Earlier this year, two weeks before the WannaCry cyberattack hit and crippled hundreds of healthcare organizations in the U.K., one organization — the Health Information Trust Alliance (HITRUST) — was able to spot and warn healthcare organizations of a potential attack. Most organizations, however, weren’t able to consume and use the information effectively enough to protect themselves from the attack.
This is because, while cyberthreats are growing across the medical ecosystem, most organizations don’t have the ability to access, understand and use much of the important information out there.
For this reason, HITRUST, a coalition of health industry leaders that aim to provide better health data security, and cybersecurity company Trend Micro formed a partnership earlier this year that aims to form the tools and resources necessary to further the exchange and understanding of health data and security information.
Building Out Healthcare-Specific Cybersecurity Resources
To do this, the companies began by focusing on expanding the threat sharing capabilities of the HITRUST Cyber Threat XChange, a platform that collects and analyzes potential cyberthreats and the one that originally spotted WannaCry.
Through the partnership, the HITRUST Cyber Threat Management and Response Center was launched on Oct. 1. It aims to bring health IT stakeholders from across the ecosystem into the cybersecurity fold.
“What is new is having stakeholders spend time trying to enhance collection and dissemination of [indicators of compromise] IOCs, but what has been lost is that information sharing must be part of an overall threat management strategy or there is no value,” Daniel Nutkis, CEO at HITRUST, tells Health Data Management.
The response center will offer access to HITRUST’s assets as well as nearly 52 million additional Trend Micro sensors at work detecting and analyzing cyberthreats. Moreover, users can submit suspicious code to the threat management center, which Trend Micro experts will review.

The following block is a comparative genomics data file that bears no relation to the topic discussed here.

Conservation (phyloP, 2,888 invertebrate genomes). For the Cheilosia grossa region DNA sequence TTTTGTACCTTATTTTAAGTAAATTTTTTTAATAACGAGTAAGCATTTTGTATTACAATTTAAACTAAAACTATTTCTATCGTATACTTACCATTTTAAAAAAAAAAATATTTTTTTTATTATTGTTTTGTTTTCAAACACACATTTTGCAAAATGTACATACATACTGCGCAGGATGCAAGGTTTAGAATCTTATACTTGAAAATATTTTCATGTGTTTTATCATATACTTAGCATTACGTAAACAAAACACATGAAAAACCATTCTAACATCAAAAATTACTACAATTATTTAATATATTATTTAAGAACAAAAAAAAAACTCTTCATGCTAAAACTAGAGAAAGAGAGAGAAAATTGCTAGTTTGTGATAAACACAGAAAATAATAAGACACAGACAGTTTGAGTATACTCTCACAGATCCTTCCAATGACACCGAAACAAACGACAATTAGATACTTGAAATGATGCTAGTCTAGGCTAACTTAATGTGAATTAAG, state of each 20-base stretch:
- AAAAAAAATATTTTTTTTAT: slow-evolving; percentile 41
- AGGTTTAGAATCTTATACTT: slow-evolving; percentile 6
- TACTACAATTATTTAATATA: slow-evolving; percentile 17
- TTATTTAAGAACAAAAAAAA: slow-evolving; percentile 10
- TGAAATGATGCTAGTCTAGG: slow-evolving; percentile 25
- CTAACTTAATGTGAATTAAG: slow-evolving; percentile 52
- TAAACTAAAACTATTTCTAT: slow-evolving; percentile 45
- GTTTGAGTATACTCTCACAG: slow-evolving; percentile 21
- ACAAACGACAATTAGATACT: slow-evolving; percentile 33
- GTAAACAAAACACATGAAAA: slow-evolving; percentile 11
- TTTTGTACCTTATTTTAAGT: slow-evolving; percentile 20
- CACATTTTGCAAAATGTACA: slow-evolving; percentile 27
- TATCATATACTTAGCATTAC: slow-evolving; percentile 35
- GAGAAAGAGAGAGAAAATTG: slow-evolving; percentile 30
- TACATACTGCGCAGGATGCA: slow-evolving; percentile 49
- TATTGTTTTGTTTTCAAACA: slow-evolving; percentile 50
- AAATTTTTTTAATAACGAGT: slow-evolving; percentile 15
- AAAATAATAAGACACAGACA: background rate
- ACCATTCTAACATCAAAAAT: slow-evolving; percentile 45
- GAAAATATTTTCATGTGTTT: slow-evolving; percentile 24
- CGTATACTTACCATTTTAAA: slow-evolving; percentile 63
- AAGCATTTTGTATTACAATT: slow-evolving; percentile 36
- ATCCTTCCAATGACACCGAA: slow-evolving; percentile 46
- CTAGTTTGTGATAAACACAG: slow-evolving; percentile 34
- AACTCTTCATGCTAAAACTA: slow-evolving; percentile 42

“We need additional analytical capabilities, and partnering was the best approach,” Nutkis tells the site.
As one of the first of its tools from the center, in early October, the partners announced the HITRUST Cyber Threat XChange (CTX) Deceptive, “a deception-based threat detection collaboration platform” that deploys honeypots, or computer systems set up to lure cyberattackers, across the healthcare ecosystem. The honeypots are set up to look like electronic health records, medical devices and other healthcare-specific tools.
“Our experience with honeypots allows us to understand the results of malicious activity within the HITRUST CTX and provide an advanced level of protection,” said Mike Gibson, vice president of threat research at Trend Micro, in a statement. “With enhanced visibility into the network, early detection of attacks in the decoy environment can improve the industry’s time-to-respond with third-party integrations to isolate and block attacks. Trend Micro’s industry expertise is now taking the healthcare industry to a much higher level.”
The partnership should enable the organizations to build out cybersecurity tools that not only provide the information on the next WannaCry-like attack, but also the understanding necessary to use it.
“We need to ensure there are options available to aid organizations regardless of resources in mitigating cyber threats and this requires an investment in significant resources, including hundreds if not thousands of research staff, timely and broad access to IOCs and other cyber threat intelligence, and in-depth knowledge of how organizations respond to cyber threats,” said Roy Mellinger, Vice President and CISO, Anthem and Member, Department of Health and Human Services (HHS) Health Care Industry Cybersecurity Task Force in the initial partnership announcement.